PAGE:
The summit, which saw the leaders of the world’s seven of the most powerful countries meet, ended poorly after the US president refused to endorse a joint communique with the other G7 leaders.
Following the summit in Charlevoix, Canada, Mr Trump took to Twitter where he called Canadian prime minister Justin Trudeau “meek” as well as “very dishonest and weak”.
However, Mr Macron has responded to the famously outspoken US leader, attacking not only his decisions but his manner of political parlance.
Mr Macron’s office released a statement which said: “International co-operation cannot be dictated by fits of anger and throwaway remarks.
“We spend two days working out a [joint] statement and commitments. We are sticking to them and whoever reneges on them is showing incoherence and inconsistency”.
“Let’s be serious and worthy of our people. We make commitments and keep them.”
The statement added that France and Europe “maintain their support” for the document which says the G7 leaders “acknowledge free, fair, and mutually beneficial trade is a key engine for engine for growth and jobs”, and commits the group to modernise the World Trade Organisation (WTO).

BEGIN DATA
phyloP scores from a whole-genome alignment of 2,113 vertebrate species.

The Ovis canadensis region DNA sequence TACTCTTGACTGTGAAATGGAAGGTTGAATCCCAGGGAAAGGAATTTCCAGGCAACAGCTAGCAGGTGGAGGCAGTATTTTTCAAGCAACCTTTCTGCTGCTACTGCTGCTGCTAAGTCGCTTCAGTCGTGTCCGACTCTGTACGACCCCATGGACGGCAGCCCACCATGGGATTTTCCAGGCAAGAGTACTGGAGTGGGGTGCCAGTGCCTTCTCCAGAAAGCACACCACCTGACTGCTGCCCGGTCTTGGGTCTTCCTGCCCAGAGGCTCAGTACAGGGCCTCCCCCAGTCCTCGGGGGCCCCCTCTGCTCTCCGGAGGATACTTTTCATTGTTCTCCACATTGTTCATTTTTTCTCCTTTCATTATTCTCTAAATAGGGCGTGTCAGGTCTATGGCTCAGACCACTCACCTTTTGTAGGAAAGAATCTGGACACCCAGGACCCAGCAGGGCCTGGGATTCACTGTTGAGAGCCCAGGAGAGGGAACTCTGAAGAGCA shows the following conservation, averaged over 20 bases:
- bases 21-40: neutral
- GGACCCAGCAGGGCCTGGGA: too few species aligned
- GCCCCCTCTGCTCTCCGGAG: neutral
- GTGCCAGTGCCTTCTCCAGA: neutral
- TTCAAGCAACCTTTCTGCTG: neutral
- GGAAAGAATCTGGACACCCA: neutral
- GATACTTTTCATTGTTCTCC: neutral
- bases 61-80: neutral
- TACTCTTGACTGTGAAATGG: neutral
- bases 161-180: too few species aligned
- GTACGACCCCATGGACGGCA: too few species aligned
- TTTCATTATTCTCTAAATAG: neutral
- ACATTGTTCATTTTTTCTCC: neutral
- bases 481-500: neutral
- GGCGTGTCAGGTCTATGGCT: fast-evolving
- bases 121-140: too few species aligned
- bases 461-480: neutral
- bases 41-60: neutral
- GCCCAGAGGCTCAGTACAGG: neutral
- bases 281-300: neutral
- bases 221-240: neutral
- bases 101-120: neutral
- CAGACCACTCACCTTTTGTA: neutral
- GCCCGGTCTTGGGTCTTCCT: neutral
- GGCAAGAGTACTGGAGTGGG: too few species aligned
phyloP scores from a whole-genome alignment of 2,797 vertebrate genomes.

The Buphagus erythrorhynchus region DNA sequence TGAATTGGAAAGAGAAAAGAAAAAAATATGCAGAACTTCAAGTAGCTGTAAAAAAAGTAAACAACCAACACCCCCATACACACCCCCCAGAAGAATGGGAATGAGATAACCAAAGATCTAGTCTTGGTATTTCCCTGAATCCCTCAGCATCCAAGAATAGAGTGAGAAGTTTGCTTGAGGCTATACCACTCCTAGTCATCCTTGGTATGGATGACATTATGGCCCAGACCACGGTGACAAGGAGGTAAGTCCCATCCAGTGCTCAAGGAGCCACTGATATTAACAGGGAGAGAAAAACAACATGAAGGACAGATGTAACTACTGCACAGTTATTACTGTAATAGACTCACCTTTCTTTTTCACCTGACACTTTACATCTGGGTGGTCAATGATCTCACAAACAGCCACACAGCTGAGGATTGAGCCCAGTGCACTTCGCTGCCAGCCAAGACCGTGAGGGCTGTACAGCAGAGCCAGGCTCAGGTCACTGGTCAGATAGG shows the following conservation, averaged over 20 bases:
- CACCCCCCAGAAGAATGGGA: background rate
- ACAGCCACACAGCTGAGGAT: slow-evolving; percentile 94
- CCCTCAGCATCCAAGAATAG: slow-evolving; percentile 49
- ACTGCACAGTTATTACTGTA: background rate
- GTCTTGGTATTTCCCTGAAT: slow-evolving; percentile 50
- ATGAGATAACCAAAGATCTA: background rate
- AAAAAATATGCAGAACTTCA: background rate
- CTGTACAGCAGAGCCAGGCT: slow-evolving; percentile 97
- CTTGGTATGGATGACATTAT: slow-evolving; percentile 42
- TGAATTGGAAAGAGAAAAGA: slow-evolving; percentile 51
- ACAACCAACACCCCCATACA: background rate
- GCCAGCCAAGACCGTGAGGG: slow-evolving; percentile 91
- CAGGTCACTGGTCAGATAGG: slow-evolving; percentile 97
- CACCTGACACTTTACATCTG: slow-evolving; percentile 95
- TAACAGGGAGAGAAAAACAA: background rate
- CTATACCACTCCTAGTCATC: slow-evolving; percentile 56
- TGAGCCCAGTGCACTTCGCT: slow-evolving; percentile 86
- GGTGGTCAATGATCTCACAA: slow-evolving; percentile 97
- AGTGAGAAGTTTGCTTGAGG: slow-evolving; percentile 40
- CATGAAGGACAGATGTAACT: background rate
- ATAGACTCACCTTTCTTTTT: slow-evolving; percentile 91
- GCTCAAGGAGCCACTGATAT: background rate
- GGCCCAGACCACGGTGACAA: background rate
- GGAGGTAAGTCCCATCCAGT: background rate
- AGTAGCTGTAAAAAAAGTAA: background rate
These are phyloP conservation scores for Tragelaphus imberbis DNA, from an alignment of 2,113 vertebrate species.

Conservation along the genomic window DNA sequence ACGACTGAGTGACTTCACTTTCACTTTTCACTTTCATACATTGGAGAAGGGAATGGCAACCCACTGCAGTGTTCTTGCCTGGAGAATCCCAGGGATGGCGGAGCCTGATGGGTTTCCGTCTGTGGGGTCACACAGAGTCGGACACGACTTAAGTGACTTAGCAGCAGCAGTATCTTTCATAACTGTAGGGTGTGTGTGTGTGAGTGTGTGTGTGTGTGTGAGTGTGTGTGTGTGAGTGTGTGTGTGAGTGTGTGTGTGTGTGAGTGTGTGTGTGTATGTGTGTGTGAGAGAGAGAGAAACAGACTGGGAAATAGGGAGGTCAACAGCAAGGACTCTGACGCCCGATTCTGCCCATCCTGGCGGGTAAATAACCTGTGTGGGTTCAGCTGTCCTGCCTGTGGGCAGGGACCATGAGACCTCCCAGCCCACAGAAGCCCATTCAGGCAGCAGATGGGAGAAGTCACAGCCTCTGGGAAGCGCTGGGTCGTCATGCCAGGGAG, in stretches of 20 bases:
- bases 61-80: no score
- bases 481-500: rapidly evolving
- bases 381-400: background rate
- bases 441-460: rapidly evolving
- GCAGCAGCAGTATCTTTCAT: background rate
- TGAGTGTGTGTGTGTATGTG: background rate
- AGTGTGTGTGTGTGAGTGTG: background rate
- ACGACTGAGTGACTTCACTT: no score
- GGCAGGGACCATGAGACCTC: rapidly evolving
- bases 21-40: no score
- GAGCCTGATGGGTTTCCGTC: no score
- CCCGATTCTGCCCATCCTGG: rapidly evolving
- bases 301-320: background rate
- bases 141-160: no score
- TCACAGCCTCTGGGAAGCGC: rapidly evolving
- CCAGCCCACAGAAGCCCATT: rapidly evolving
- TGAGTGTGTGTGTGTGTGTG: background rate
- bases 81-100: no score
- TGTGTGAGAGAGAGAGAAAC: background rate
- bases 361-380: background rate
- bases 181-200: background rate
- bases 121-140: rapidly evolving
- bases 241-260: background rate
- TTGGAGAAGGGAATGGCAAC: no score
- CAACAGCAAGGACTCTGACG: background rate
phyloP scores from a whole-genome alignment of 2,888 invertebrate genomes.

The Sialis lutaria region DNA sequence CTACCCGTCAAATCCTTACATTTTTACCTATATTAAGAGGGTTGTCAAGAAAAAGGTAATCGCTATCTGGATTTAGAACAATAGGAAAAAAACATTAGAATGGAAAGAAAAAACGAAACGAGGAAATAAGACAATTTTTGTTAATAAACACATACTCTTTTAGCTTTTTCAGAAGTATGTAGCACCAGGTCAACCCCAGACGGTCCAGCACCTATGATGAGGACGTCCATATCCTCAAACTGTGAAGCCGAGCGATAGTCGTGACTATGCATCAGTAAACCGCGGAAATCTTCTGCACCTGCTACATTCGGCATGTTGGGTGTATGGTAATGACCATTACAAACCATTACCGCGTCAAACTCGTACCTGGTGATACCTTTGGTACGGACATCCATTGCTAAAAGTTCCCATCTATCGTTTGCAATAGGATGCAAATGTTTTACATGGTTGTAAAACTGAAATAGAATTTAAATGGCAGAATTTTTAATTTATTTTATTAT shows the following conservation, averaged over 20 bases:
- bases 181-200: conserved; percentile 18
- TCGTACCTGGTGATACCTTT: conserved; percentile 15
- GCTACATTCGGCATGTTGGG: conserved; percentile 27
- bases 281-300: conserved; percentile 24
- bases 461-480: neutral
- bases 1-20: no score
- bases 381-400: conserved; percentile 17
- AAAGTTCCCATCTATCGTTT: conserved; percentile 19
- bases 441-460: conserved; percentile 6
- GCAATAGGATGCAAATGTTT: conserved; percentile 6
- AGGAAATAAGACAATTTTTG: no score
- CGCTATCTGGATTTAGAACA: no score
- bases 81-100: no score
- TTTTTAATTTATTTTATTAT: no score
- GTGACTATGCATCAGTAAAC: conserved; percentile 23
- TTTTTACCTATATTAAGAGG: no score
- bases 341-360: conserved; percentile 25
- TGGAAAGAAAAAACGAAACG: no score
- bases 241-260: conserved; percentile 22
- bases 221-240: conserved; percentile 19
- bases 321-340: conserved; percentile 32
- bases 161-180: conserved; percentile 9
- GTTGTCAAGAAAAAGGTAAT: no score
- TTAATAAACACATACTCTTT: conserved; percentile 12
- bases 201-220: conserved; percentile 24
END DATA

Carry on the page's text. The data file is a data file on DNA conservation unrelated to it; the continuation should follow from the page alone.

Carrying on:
On Twitter president Trump claimed his decision not to sign the communique was due to “false statements at [Mr Trudeau’s] news conference, and the fact that Canada is charging massive tariffs to our US farmers, workers and companies”.
He added: “I have instructed our US reps not to endorse the communique as we look at tariffs on automobiles flooding the US market!”
The war of words followed Trump and Mr Macron’s seemingly civil handshake before the cameras during the summit yesterday. However eagle-eyed photographers later noticed Mr Macron’s thumb-imprint on Trump’s hand, suggesting the French leader gripped his American counterpart’s hand very tightly.
Following the summit President Trump travelled from Canada to another important event – his potentially historic meeting with North Korean dictator Kim Jong-un.
If the meeting goes ahead it will mark the first time a US president has met with a North Korean leader since the Korean War.